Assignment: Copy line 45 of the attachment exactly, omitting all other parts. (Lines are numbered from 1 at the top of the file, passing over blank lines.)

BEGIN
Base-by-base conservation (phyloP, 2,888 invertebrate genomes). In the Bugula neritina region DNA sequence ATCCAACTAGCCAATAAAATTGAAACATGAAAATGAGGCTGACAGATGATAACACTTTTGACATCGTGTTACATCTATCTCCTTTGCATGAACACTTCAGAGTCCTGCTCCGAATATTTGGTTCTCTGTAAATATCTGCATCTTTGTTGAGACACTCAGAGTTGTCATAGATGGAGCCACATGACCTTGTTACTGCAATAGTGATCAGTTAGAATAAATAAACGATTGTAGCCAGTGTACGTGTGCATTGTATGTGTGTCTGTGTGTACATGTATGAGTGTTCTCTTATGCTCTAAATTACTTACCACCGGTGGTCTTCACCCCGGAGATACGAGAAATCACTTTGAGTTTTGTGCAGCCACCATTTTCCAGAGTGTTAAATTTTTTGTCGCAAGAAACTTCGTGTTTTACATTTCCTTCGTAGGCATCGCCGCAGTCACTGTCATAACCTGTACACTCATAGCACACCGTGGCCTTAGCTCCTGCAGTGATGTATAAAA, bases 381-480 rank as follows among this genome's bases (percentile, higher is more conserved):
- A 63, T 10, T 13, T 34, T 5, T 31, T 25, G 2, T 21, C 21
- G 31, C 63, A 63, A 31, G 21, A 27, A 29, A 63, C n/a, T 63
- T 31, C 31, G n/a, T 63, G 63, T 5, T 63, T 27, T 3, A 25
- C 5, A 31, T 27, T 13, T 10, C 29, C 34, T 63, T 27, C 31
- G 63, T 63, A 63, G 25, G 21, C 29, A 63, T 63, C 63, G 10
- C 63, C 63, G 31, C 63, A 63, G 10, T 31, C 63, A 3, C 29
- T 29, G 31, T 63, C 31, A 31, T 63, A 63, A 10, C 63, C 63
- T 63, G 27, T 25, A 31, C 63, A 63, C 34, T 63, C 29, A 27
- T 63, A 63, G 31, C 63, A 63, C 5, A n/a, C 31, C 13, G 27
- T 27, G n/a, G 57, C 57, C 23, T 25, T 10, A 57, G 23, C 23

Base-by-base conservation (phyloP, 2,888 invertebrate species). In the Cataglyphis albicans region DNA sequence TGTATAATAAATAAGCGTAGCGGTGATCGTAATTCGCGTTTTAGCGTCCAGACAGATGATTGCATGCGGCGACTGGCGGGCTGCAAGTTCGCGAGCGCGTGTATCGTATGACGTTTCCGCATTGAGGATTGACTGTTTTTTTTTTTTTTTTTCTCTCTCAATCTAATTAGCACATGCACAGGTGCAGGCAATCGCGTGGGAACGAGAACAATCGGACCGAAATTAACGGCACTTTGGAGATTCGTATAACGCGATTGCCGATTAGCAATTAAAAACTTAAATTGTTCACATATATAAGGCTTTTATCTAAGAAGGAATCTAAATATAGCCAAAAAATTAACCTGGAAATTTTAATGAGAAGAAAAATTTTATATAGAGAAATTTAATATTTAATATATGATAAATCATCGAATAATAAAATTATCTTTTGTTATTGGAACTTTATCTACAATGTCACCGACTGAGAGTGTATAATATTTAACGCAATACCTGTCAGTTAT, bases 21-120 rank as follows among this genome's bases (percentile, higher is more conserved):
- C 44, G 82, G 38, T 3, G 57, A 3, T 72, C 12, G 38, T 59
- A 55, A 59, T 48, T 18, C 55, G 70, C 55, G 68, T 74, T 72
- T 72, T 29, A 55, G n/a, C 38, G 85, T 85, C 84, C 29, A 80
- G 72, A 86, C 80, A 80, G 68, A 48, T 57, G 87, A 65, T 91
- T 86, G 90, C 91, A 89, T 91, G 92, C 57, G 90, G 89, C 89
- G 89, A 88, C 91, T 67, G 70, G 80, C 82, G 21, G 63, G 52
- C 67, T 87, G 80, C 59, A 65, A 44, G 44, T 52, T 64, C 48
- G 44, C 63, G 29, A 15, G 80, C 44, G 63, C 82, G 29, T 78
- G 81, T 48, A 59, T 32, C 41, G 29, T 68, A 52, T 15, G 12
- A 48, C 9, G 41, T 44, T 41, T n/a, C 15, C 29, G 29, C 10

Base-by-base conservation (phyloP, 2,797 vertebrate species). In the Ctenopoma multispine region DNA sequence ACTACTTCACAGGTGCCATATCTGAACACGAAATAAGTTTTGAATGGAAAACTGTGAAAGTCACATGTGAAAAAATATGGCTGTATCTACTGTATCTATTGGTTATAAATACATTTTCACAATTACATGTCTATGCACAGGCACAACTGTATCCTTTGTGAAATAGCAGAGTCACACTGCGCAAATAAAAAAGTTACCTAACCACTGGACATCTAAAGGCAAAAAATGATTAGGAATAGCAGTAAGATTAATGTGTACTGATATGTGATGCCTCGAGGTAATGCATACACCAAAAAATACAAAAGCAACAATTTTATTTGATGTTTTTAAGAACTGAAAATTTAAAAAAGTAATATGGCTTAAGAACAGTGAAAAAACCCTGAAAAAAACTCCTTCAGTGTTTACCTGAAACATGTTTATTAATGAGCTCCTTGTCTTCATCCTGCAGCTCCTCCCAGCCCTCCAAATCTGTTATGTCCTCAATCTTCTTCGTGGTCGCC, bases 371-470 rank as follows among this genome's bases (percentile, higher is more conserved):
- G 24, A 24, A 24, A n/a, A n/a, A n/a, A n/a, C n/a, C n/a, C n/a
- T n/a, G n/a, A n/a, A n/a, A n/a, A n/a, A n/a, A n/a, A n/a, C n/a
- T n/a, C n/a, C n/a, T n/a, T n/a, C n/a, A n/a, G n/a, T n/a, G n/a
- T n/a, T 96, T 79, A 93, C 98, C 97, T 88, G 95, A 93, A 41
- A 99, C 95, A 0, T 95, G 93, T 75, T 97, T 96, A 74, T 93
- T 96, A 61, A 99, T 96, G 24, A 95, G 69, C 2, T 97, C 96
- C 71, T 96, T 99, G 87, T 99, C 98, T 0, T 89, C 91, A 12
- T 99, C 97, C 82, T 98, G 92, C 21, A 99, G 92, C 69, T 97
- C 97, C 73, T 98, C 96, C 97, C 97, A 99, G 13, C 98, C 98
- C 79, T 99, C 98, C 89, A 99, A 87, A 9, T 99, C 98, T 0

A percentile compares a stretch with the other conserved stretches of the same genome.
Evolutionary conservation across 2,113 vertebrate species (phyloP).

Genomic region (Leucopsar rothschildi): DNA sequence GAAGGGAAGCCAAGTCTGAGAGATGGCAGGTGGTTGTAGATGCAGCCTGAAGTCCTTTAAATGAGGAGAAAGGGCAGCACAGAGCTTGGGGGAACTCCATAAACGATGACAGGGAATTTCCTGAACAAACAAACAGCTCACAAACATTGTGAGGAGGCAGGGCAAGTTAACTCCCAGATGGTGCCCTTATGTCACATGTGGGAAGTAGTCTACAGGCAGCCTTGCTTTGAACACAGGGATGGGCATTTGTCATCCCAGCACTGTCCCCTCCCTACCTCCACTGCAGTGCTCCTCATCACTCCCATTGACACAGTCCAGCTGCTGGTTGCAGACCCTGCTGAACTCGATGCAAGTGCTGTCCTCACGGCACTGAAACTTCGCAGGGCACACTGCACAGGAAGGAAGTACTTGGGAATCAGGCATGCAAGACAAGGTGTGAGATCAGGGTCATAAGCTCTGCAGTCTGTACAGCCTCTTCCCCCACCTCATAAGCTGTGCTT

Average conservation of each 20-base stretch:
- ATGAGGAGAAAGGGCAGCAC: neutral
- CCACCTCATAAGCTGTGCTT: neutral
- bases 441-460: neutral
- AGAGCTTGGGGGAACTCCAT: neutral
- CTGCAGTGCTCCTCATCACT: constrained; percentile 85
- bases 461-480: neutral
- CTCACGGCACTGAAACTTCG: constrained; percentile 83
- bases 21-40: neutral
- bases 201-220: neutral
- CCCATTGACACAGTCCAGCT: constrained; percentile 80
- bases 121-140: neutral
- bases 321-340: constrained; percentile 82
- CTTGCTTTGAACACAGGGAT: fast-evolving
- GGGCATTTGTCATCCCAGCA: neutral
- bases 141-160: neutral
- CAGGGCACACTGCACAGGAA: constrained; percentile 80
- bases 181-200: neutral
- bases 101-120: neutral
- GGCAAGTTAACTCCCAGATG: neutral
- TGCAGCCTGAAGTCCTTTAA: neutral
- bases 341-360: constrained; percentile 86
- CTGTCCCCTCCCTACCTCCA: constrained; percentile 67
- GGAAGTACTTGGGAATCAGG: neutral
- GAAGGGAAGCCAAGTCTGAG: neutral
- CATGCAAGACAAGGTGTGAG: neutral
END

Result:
- bases 21-40: neutral